When the River Cities’ Reader analyzed Quad Cities newscasts for four days earlier this month, there was one major surprise: The fourth-place local station at 10 p.m. – CBS affiliate WHBF, whose newscast has gotten trounced in the ratings by a syndication sitcom on Fox 18 – might just have the best local television news in the Quad Cities.

In just about every objective and subjective measure, WHBF’s late-night newscast beats or presents a strong challenge to established power KWQC, the local NBC affiliate.

 
“American Pickers”: The Inside Story of the History Channel’s Surprise Hit PDF Print E-mail
News/Features - Media
Written by Jeff Ignatius   
Wednesday, 17 March 2010 06:12

Mike Wolfe, Frank Fritz, and Danielle Colby-Cushman. Photo by Amy Richmond.

In the American Pickers episode "Back Breakers," Mike Wolfe is donning a bright-red T T Motor Home Club jacket with the name "Louise" embroidered on the front.

The jacket is an "ice-breaker," a term that Wolfe and picking partner Frank Fritz use to describe an item that they don't really want but buy anyway as a way to warm up a reticent person to the idea of selling their old stuff.

It's a charming bit in the History channel's first-season reality-series hit, because it shows that Wolfe and Fritz aren't afraid to look foolish or silly. And Wolfe seems to enjoy wearing that jacket.

But it also works because it teaches viewers about how picking works. We learn the nuances of scavenging, and how they get people to part with the objects they've collected over decades. "We're like psychologists for people and their stuff," Fritz said on the show.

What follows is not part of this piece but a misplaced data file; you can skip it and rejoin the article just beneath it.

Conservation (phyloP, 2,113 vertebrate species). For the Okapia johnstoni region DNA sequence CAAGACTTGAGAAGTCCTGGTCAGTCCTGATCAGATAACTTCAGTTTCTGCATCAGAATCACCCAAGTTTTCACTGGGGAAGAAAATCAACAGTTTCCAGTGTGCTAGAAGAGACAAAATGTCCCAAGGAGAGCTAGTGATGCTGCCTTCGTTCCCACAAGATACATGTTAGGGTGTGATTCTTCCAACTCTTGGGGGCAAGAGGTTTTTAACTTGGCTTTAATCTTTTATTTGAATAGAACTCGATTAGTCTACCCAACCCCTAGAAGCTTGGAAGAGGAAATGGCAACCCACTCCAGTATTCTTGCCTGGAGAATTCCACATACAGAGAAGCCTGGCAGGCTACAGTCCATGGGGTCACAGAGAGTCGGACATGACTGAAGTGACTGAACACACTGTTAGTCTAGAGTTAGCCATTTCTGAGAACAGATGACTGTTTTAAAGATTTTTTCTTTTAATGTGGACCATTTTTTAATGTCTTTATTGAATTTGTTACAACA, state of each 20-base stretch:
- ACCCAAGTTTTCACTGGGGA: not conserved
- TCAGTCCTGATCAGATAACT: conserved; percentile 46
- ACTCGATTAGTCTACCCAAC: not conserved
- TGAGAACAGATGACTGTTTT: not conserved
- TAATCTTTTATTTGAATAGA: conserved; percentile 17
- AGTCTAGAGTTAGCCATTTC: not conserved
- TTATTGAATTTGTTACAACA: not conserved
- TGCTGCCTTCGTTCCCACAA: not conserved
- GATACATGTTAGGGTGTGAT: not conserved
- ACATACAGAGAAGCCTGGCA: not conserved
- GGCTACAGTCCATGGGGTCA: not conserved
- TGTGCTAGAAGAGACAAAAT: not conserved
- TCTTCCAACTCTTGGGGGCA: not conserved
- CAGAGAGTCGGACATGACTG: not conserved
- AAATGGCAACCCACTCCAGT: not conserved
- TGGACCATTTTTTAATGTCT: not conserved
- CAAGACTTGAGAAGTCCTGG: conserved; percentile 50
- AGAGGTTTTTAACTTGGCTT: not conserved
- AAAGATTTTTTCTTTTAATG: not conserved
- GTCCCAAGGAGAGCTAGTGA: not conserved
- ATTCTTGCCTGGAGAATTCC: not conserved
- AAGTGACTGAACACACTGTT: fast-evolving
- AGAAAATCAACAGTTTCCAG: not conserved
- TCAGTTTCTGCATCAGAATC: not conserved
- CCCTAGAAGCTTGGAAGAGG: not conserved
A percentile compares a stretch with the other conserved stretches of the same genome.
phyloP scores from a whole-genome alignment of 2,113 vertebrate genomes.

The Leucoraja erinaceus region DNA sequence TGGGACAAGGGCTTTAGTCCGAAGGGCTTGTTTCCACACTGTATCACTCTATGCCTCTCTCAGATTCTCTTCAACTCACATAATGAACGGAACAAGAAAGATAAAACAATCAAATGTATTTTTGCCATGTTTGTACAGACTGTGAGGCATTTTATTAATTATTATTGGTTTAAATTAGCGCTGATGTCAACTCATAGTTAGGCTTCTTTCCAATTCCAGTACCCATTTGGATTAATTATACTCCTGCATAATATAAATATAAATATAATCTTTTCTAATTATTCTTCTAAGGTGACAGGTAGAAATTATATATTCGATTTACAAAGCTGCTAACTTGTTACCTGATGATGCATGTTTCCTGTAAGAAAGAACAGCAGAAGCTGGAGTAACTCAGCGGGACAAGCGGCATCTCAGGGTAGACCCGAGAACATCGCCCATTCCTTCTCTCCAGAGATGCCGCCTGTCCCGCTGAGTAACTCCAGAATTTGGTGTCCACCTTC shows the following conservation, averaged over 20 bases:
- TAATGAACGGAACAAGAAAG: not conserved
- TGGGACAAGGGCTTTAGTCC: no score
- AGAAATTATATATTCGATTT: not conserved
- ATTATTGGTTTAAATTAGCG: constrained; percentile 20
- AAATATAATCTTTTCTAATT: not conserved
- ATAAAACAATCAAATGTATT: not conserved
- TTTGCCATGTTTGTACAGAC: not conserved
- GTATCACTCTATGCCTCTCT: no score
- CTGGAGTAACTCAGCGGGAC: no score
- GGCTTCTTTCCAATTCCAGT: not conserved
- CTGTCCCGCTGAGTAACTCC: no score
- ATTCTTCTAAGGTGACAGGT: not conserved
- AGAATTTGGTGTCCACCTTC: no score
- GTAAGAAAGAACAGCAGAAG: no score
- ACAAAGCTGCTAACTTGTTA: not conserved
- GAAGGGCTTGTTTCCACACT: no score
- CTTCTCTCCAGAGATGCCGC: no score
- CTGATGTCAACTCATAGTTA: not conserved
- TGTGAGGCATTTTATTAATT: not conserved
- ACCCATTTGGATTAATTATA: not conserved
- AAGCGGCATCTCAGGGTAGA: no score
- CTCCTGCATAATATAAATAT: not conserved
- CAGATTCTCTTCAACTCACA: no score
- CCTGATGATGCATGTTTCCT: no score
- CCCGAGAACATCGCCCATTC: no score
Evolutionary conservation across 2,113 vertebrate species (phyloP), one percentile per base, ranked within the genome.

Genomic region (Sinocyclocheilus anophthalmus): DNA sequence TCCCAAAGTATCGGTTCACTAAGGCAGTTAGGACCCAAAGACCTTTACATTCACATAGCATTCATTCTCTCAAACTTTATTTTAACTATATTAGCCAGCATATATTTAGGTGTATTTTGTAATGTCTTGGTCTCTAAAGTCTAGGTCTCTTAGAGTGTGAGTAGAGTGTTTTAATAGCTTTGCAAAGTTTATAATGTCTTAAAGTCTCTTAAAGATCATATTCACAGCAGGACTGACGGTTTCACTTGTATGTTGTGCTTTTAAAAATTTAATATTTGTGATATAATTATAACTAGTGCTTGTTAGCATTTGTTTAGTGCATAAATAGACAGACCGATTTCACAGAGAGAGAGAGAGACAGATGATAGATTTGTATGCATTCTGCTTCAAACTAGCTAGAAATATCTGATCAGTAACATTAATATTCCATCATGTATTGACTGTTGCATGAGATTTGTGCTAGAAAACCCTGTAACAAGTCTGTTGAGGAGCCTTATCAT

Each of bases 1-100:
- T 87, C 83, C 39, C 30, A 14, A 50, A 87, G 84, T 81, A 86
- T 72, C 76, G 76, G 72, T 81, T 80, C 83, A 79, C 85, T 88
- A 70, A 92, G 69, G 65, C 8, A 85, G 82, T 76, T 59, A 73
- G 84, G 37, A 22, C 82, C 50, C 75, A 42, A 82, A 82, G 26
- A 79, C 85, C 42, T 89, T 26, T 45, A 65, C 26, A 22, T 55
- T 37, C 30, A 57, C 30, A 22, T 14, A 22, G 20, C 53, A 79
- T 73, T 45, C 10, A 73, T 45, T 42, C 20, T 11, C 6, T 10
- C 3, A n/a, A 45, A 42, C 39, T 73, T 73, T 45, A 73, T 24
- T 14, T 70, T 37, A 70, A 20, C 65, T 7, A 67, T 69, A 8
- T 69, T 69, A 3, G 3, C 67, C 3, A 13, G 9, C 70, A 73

Bigger, But Better? The Quad-City Times Dwarfs the Argus/Dispatch’s News Coverage PDF Print E-mail
News/Features - Media
Written by Jeff Ignatius   
Thursday, 10 December 2009 08:00

On December 1, the Quad-City Times ran 29 square inches of copy on the not-for-profit organization Skills Inc. shutting down at the end of the year. The Rock Island Argus ran an eight-square-inch brief on its front page.

This can be seen as a microcosm of the Quad Cities' two daily newspapers. A River Cities' Reader analysis found that last week, the Quad-City Times devoted 80 percent more space to local news content than the twin Illinois papers, the Rock Island Argus and the Moline Dispatch.

For the week of November 29 to December 5, the Times had 91 articles, editorials, and columns written by staff members or Lee Enterprises bureau reporters concerning local and state issues and news, totaling 2,300 square inches. The Argus/Dispatch had 69 such articles, totaling 1,274 square inches.

Including letters to the editor, the Times had more local news content each day last week than the Argus or Dispatch. Outside of Saturday's paper -- in which the amount of local news content was nearly the same -- each day the Times devoted at least 23 percent more space to local news content than the Argus/Dispatch did. On Monday, the Quad-City Times featured 307 square inches of local news content; the Argus/Dispatch had 30 -- all letters to the editor.